Predictive analytics is another area that’s just starting to be tapped. Sources see huge future opportunities for predictive technologies — leak detection or flood prevention, for example — as water becomes a more valuable resource amid changing climate conditions.
“To be able to do the predictive aspects — to know where the water is flowing, what water quality is like, and where is it going to rain so they can set up the valves to open and close for wastewater and stormwater management — it is helpful for speed but also from a preventive standpoint,” said Dean Amhaus, president and CEO of Milwaukee-based water economic development nonprofit The Water Council.
Water education and public participation
Public attention to water stewardship increased in the past couple of years with the prominence of government and corporate sustainability commitments. This is an opportunity for expanding public education about and participation in water solutions.
“There is now a better trust in education and citizen science. Students are getting involved in water testing. They have kits that are validated against the data in the laboratory. They are not only creating more data, but they are helping us to create more awareness of water,” Biswas said.
Farming’s negative environmental impact is well-known, but the topic isn’t exactly well-positioned on the public’s radar. The number of water innovations that improve farms’ sustainability, reduce their emissions and carbon footprint, and reduce their resource use is anticipated to grow. Already, there is more demand for agricultural water innovations due to more sustainability-conscious consumers or entities downstream on the supply chain, as well as the increasing prevalence of cost-effective technologies. Nutrient runoff and groundwater contamination solutions are among these innovations.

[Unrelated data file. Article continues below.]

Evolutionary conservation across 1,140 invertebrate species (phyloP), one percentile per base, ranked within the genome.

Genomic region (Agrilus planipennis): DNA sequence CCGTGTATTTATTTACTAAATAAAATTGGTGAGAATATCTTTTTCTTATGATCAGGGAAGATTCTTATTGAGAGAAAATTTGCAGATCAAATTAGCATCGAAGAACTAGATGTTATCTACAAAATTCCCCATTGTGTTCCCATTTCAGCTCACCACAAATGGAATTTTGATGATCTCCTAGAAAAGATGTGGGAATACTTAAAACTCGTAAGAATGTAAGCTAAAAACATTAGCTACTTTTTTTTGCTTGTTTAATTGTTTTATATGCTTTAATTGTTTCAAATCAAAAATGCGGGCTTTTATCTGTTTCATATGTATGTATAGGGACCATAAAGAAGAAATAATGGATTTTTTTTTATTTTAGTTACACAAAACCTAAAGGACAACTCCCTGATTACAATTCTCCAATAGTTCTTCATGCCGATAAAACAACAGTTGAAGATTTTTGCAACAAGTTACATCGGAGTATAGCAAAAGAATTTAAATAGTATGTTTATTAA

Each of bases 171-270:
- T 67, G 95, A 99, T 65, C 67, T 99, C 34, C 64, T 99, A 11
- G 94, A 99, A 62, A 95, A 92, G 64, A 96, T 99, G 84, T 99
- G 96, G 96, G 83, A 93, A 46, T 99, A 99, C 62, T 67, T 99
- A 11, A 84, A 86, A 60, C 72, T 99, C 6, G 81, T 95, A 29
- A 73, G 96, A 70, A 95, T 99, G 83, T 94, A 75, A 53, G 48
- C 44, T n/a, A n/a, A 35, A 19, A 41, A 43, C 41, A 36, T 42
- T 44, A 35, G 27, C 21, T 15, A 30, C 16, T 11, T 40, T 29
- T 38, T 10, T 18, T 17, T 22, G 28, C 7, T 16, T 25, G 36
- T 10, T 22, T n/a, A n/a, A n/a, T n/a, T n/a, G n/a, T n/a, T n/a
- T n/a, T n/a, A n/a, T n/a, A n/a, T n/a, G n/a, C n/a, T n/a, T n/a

“I’m closely involved with a project that deals with carbon injection into the subsoil as a way to remediate water as it passes through crop roots. We’re testing this technique for improving groundwater quality,” said Dan Snow, lab director at the University of Nebraska-Lincoln Water Sciences Laboratory.
“The nutrient [innovations] are very much in demand — trying to have more analysis of nutrients and installing sensors close to streams for monitoring,” said Saptashati “Tania” Biswas, research laboratory manager at the University of Nebraska-Lincoln Water Sciences Laboratory.
The public view of “water” often centers on the tap and therefore on utilities. But the coming years will bring a greater focus on the diverse entities besides utilities that use or process water in some way and could therefore benefit from modern water technologies.
“In the water industry, everyone thinks innovation all about the utilities. … But you have a huge market of industrial users that have much faster adoption of technologies. They will pay for it and implement it much faster. There’s less bureaucracy,” Amhaus said.
“A lot of companies right here in Chicago don’t think of themselves as water companies, but they have lots of water needs. … Think of the food and beverage industry. They can use technology to meet sustainability goals and water quality goals,” Harkness said.